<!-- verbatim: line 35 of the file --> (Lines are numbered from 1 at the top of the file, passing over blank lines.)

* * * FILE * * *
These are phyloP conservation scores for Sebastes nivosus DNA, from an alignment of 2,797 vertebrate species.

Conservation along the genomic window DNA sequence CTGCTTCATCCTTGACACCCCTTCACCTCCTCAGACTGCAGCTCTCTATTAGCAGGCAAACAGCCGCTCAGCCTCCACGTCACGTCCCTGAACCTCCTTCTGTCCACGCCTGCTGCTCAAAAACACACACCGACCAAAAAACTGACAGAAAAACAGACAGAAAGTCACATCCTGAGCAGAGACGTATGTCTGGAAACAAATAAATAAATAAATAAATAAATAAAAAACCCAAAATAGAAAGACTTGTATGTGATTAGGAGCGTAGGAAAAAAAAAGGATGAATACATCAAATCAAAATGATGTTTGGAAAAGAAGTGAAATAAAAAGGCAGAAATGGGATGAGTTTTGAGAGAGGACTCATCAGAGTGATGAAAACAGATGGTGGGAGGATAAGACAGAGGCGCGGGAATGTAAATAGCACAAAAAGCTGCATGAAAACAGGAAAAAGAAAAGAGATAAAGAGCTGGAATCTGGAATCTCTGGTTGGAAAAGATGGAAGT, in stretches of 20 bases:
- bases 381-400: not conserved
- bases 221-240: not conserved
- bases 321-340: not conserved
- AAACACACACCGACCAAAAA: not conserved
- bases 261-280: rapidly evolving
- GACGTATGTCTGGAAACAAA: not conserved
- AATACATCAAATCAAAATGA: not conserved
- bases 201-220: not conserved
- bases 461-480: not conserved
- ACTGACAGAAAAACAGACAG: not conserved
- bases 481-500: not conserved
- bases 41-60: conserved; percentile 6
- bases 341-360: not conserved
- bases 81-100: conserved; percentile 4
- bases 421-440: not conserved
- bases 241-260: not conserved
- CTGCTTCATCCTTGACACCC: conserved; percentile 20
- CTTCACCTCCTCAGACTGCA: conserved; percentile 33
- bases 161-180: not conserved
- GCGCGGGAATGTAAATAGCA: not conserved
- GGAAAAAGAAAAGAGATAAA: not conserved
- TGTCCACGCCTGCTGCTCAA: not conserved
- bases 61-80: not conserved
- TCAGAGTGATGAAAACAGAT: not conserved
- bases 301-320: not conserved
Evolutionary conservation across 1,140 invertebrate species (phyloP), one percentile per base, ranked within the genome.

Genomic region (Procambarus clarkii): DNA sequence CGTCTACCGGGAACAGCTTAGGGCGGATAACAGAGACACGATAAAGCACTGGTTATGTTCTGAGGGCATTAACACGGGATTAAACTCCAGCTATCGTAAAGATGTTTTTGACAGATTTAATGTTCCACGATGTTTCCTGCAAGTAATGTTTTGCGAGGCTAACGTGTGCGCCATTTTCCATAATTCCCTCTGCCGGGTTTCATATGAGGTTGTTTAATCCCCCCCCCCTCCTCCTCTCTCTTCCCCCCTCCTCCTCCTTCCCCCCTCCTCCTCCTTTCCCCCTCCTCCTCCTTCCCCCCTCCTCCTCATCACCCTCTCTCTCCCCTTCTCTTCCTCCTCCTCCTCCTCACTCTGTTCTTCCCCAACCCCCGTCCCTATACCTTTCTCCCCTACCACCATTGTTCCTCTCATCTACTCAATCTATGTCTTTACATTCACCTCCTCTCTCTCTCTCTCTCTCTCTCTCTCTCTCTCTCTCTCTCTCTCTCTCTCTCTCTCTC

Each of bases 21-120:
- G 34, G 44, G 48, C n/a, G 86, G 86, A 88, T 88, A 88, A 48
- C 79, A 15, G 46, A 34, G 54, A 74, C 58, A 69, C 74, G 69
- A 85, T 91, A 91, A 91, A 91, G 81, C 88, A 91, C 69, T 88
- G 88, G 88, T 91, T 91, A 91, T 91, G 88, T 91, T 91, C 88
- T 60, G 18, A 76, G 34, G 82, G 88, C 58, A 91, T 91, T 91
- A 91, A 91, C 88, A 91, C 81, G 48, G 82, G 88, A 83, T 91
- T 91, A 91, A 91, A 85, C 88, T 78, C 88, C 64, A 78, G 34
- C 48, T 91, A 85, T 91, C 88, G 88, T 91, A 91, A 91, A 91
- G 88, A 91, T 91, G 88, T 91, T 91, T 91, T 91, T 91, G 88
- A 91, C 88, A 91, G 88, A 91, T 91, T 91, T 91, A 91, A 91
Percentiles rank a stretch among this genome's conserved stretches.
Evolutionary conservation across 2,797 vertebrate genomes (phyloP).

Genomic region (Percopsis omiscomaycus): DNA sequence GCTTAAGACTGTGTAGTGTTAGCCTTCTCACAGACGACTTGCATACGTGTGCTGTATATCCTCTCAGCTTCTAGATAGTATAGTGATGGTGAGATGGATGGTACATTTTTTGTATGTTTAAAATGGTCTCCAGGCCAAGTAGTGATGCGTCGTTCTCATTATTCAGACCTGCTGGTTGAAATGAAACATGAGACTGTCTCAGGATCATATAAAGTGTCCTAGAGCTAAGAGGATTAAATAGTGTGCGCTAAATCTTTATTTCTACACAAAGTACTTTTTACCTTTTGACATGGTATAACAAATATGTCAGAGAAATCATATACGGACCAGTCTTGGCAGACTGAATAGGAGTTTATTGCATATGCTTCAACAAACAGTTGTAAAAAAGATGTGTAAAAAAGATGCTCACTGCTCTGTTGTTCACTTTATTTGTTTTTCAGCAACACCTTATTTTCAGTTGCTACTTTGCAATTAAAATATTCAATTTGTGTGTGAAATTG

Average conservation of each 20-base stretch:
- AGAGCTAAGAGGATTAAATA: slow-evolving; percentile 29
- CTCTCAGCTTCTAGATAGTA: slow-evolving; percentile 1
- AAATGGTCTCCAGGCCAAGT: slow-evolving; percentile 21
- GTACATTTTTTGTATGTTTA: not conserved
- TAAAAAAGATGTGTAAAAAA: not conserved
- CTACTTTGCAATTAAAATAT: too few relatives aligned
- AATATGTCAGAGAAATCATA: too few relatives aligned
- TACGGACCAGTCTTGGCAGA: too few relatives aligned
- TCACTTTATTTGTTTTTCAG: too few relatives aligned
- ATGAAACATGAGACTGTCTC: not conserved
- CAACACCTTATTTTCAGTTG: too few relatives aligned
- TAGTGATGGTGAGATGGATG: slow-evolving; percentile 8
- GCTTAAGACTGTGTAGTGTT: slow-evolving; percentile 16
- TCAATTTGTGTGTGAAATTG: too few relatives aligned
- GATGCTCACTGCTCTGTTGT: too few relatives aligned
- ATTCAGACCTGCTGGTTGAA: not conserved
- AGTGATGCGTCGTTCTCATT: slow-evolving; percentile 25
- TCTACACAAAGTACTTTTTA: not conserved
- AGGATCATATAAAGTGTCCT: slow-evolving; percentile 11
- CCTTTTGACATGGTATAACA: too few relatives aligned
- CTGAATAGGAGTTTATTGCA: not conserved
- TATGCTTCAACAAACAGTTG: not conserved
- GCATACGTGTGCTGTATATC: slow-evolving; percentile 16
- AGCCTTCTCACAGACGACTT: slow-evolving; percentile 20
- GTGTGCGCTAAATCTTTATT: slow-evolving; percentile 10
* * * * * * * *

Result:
- T 60, G 18, A 76, G 34, G 82, G 88, C 58, A 91, T 91, T 91